"The long tradition of professional connoisseurship has resulted in the development of a bewildering universe of specialist terminology. In certain cases, it must be admitted, there was self-indulgent proliferation of words relating to some minute feature....In fact, no clear distinction can be made between one term and its closest neighbor in meaning."—from the Introduction to Kanzan Sato's The Japanese Sword, A Comprehensive Guide, translated and with an introduction by Joe Earle (New York: Kodansha America, Inc., 1983)
If you've got a thousand dollars to spend, I think asking for advice in choosing between the Coriolis Effect Deluxe Rev.3.2 power cord and the Shamelessly Hosing Neither Balanced Nor Unbalanced Tofu-Filled Mystical interconnect (footnote 1) is usually asking the wrong question.
Henry David Thoreau once wrote that "The eye is the first circle; the horizon it forms is the second." A profound observation, indeed: The horizon exists only in being perceived. Kind of like music, in fact.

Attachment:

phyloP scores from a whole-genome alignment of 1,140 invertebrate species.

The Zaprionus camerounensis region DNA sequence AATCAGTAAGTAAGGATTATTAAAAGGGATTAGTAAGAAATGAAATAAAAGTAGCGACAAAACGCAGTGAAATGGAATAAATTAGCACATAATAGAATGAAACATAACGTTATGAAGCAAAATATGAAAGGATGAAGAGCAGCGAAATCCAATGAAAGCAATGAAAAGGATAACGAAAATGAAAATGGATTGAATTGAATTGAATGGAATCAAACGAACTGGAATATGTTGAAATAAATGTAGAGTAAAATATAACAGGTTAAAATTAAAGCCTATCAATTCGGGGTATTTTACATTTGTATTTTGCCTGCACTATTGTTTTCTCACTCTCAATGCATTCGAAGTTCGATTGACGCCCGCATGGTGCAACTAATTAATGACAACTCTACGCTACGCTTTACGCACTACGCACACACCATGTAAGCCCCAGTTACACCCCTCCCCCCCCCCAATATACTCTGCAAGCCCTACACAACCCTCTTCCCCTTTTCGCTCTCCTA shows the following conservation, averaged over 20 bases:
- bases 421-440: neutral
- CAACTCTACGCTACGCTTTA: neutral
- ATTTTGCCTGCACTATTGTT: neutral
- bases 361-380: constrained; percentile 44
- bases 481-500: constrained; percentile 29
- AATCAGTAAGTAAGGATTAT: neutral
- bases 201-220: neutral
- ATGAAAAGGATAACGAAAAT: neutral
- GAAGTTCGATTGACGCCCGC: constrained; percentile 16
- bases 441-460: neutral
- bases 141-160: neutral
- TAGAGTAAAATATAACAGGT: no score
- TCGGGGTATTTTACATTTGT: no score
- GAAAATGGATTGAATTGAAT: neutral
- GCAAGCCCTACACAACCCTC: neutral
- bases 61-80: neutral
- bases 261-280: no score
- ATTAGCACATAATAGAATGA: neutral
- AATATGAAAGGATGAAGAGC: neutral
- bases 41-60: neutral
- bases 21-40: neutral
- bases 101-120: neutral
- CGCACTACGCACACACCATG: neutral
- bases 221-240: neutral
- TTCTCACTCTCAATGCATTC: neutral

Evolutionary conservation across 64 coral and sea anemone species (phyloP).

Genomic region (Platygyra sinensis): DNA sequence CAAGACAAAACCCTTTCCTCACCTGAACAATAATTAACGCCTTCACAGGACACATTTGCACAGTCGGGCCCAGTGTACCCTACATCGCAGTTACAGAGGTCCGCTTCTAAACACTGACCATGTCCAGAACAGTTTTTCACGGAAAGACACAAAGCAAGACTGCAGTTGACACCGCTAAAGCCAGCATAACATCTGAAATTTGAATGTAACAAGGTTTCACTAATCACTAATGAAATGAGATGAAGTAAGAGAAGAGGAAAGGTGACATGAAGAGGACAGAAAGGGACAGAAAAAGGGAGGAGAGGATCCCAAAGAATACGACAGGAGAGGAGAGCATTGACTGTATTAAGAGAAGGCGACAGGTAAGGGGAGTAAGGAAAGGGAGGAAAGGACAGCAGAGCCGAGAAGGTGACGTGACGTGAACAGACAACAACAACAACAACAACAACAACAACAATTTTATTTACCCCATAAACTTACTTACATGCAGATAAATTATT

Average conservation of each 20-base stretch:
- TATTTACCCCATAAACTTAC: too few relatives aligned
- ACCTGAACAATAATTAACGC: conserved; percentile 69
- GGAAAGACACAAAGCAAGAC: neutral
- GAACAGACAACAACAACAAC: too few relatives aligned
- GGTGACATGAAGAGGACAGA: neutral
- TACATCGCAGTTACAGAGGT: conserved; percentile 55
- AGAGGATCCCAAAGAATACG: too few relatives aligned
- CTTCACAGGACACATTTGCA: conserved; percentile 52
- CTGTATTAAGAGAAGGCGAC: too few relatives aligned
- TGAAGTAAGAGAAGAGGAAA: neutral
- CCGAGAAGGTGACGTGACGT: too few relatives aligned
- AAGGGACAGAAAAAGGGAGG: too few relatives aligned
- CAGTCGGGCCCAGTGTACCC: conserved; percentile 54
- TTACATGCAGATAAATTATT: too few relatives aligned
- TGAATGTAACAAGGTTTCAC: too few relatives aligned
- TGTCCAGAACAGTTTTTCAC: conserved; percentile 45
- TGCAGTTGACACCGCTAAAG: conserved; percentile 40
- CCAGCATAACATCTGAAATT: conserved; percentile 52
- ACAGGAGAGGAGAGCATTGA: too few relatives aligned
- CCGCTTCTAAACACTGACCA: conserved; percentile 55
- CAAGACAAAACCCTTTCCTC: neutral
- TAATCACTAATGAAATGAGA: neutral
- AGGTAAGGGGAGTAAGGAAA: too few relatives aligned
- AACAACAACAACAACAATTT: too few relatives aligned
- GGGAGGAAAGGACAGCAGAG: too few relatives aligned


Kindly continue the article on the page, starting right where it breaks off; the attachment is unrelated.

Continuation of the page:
From the days of Les Paul's chum Mary Ford, through Amanda McBroom and Jennifer Warnes, right up to Patricia Barber, audiophiles have been fascinated, and sometimes obsessed, with female vocals. I nominate to membership in that select sorority another Patricia, in this case O'Callaghan, whose third CD has just been released worldwide by her new label, Teldec.
Does high-end audio have a future? High-end audio most definitely does have a future. So do the Latin mass, chess, leather-bound books, and wooden boats. But the future will not be like the past, and I think we must face the fact that high-end audio's future, both for hardware and software, will be as a minority enthusiasm. We should plan and act accordingly.